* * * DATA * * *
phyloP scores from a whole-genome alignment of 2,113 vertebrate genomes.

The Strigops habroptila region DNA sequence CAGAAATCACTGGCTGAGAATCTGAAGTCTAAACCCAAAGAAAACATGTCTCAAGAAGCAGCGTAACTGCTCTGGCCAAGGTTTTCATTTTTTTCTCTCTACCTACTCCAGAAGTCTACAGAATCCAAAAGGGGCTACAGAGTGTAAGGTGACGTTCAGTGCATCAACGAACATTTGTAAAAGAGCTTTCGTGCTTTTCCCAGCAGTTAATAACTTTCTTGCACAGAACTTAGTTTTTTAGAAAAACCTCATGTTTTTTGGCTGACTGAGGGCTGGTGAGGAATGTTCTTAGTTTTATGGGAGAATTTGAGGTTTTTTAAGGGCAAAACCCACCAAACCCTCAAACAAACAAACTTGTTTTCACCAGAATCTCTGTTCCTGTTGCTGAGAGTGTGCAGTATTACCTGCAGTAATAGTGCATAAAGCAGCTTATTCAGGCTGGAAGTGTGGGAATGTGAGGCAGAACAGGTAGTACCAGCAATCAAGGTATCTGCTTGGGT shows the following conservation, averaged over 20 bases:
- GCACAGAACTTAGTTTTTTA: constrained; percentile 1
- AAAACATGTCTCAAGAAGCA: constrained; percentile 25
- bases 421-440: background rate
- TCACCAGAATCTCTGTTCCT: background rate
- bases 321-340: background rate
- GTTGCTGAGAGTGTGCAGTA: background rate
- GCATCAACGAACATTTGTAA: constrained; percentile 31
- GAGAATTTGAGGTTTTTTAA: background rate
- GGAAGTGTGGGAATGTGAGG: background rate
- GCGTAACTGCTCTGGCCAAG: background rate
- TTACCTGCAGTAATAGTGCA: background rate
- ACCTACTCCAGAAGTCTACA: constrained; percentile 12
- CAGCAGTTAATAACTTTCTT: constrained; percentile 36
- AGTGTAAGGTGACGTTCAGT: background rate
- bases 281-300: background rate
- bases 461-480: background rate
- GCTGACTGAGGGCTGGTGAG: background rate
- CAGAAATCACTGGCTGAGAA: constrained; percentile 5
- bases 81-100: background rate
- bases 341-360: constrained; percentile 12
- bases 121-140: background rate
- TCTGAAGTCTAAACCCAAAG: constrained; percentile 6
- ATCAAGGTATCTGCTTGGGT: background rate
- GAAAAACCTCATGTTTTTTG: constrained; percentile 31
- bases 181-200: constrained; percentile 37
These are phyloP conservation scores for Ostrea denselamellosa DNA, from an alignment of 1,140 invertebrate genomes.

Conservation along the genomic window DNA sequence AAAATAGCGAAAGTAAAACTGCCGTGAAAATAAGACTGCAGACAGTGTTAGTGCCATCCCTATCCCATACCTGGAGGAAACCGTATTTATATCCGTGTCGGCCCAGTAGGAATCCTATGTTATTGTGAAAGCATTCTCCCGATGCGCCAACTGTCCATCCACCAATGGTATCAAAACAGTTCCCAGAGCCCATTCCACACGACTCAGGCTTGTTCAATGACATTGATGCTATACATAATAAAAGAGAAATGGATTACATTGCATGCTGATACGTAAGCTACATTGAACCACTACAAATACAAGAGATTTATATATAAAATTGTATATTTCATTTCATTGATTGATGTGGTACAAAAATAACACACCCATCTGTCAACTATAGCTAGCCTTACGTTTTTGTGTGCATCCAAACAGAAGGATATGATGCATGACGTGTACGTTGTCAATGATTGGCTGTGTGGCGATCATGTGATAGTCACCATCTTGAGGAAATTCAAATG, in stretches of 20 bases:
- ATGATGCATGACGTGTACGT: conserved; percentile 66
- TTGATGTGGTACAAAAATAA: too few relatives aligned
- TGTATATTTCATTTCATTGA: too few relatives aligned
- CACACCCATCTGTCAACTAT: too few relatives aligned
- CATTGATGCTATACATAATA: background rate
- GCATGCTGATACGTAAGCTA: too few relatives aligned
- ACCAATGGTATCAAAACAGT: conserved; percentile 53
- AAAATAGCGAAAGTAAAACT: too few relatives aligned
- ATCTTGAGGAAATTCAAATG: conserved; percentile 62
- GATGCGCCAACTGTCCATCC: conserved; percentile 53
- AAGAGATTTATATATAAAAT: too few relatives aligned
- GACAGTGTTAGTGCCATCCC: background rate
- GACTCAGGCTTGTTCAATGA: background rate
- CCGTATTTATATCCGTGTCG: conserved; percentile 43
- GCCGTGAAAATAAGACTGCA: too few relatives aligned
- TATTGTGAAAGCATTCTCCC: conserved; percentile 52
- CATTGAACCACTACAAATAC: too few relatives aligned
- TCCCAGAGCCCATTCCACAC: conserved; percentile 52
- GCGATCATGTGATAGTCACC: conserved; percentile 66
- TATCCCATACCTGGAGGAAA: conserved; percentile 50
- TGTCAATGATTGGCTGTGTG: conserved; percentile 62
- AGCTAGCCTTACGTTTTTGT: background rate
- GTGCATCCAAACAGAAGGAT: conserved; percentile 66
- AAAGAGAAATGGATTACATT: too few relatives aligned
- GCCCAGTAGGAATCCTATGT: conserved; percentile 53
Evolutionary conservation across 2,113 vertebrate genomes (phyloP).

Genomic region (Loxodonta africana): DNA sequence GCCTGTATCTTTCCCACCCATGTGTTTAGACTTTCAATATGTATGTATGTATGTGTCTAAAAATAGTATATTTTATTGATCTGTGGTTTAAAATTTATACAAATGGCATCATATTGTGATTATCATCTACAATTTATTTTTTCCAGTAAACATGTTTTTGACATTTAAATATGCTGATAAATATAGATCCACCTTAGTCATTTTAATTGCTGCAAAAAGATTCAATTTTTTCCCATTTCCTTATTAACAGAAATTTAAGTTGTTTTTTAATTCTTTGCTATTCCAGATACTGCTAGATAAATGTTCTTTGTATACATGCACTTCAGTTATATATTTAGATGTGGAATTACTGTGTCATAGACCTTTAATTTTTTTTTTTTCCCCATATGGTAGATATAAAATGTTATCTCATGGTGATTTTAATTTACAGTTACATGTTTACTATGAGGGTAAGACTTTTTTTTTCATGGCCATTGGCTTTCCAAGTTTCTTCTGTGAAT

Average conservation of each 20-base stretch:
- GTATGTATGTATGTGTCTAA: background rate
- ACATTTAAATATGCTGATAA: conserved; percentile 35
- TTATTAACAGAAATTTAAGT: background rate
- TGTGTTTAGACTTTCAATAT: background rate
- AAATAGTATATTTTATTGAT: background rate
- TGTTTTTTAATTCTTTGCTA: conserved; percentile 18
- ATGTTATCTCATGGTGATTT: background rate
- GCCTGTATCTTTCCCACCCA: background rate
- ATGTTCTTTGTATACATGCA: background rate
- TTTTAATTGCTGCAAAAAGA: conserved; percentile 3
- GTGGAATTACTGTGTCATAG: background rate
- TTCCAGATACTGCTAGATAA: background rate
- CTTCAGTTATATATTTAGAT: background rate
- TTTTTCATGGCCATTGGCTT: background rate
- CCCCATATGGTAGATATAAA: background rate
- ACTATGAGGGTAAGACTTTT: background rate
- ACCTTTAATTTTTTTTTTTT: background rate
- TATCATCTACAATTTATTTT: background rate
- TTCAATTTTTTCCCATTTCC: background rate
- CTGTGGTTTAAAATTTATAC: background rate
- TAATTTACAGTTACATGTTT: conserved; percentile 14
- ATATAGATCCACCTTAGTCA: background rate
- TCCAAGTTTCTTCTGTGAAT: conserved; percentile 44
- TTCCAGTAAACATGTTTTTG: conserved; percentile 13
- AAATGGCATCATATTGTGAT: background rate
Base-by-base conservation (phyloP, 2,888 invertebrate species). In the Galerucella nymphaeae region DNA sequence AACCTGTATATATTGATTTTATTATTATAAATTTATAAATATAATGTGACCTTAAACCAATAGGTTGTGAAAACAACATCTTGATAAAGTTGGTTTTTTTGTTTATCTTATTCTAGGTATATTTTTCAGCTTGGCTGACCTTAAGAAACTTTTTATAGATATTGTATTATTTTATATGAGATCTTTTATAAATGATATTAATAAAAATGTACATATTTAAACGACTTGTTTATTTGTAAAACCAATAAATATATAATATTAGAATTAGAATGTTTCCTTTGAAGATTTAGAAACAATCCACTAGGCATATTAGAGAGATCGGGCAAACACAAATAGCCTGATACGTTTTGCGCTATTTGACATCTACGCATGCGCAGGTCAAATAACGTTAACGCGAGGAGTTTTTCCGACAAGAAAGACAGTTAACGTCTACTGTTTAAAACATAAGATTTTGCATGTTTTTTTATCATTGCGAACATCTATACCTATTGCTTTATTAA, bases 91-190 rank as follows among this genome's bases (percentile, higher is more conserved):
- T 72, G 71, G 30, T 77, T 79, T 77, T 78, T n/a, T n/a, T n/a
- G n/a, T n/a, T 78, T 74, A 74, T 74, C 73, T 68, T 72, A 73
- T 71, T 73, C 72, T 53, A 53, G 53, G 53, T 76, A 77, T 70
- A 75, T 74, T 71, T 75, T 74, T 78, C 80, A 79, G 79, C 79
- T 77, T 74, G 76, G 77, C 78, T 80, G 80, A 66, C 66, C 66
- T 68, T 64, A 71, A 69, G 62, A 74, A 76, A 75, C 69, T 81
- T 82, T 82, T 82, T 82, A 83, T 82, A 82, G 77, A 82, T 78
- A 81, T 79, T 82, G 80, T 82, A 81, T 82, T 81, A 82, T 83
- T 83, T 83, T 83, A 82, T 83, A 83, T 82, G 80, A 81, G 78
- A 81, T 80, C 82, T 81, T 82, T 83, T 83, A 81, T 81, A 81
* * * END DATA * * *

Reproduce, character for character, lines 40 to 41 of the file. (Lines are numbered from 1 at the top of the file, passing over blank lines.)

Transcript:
- AAGAGATTTATATATAAAAT: too few relatives aligned
- GACAGTGTTAGTGCCATCCC: background rate